Sunday, March 18, 2012

Low Intensity Aerobics For Relief of Workout Soreness - Mark Reifkind

Low Intensity Aerobics For Relief of Workout Soreness
by Mark Reifkind (1983)

Most bodybuilders are very familiar with the deep ache and pain that results from intense, heavy workouts. Consistent visits to the "pain zone" can definitely result in gains in size, strength and density. Yet, for the more advanced lifter who is on a split routine these daily visits to the pain parlor can have him alternately stiff and extremely sore in different parts of the body. This can become quite tedious and put a damper on one's motivation and enthusiasm for training. Combine this with a restricted diet and disaster could be right around the corner.

There is a way, however, to drastically reduce the levels of soreness while also losing fat, gaining endurance and generally improving your health, definition and conditioning. But before explaining the soreness reducing exercises the cause of the soreness must be examined.

When a muscle contracts the fuel for that contraction can come from various sources depending on the intensity of the contraction and the total duration of the contraction. A simple yet relevant example would be a set of curls for no more than 10 repetitions. For maximal, short bursts of energy (as in bodybuilding) the primary fuel is glucose (muscle sugar). As the muscle contracts, requiring glucose, the by-product is lactic acid. This process is called anaerobic (or without oxygen) breakdown. The harder and more often the muscle contracts, the greater the production of lactic acid. When lactic acid concentrations are built up to a certain level muscle contraction becomes impossible. This (lactic acid) is the cause of the "burn" in bodybuilding, as well as the soreness that results the next day. The presence of lactic acid (in the form of soreness) the next day also may be an indication that the muscle is not recovered from the workout. By strictly monitoring lactic acid concentrations in the blood, sophisticated track coaches have been able to drive their runners as hard as possible when fully recovered (lactic acid levels down), and ease up when not fully recovered (levels up), thus ensuring total intensity and full recovery.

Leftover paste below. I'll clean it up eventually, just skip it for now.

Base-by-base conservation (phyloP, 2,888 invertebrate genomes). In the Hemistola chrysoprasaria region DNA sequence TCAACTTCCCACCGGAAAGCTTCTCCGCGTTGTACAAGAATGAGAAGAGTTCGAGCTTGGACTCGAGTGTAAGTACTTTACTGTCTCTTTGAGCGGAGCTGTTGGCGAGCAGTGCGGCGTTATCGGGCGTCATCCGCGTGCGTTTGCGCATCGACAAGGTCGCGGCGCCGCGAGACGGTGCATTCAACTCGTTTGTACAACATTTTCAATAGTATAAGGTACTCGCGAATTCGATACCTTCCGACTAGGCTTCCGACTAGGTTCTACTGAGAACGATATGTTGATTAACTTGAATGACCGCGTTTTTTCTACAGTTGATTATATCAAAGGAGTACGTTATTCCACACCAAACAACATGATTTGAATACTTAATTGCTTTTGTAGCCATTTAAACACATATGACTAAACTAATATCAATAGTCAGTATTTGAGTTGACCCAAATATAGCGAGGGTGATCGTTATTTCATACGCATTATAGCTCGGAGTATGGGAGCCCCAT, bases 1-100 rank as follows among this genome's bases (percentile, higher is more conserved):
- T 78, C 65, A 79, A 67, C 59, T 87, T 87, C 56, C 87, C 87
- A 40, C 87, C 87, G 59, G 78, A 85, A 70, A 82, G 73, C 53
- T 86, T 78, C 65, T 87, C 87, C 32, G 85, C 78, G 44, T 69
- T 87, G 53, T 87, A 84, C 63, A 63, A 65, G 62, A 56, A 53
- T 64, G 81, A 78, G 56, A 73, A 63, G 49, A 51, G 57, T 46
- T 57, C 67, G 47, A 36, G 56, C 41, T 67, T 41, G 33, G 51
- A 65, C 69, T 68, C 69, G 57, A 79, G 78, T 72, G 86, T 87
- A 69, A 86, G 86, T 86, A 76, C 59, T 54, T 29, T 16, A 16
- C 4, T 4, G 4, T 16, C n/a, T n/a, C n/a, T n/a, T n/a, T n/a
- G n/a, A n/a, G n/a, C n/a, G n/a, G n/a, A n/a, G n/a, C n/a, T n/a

This idea of hard-easy does not entail passive rest on the easy day as is often imagined. In aerobic (with oxygen) exercise of low intensity (pulse 120-130) which lasts 30 minutes or longer the primary source of fuel is fat! Muscle sugar is almost entirely spared, if the intensity is low enough.

But the important factor for the bodybuilder, full of lactic acid from his intense training, is that in the aerobic breakdown of fat for energy, lactic acid is not a by-product, but a FUEL!

By exercising aerobically, following high intensity lifting (either directly after, or better, the next day) lactic acid levels can be reduced very quickly. This type of program also has the benefits of providing cardiovascular and aerobic fitness, loss of fat (better definition and physical efficiency) and the euphoria that follows long term exercise (the runner's high has been documented).

Bodybuilders afraid of losing muscular size should note that Boyer Coe, the Mentzer brothers, Arnold and Chris Dickerson, among others, all participate in aerobics. That is, not sprinting as hard running or intense biking (judged by the inability to breath normally), which creates lactic acid and should be avoided. Any size lost will be fat, and what bodybuilder wants 20" arms if 5" are fat?

Aerobics will also allow you to consume more food and still lose weight (to a certain point, of course).

But beware! To the average bodybuilder weighing 160 pounds or more running can be very hard on the knees and lower back, especially if one runs on concrete. If you wish to run find a soft dirt of sawdust path. Biking is better as it involves the entire musculature of the leg (running uses primarily the leg biceps).

This can be done daily or on the off days of your workout. You will find that 30 to 60 minutes of aerobics will enable you to satisfy the urge to exercise and allow you to stick to a three day a week program (which most beginners and intermediates should be on). Or, if done following a workout, it can serve as a cool-down and also extend the high of your lifting session.

The aerobics rule is to never get out of breath. Bring a watch and keep your pulse rate between 120 and 130, thus ensuring cardiovascular benefit and low intensity. If you run begin by alternating running until you feel your wind going and then walking until it returns. Spend at least 30 minutes biking, running, walking at a good pace or swimming.

This program will promote greater recovery, growth, and will prime your metabolism while creating energy. Give it a try!

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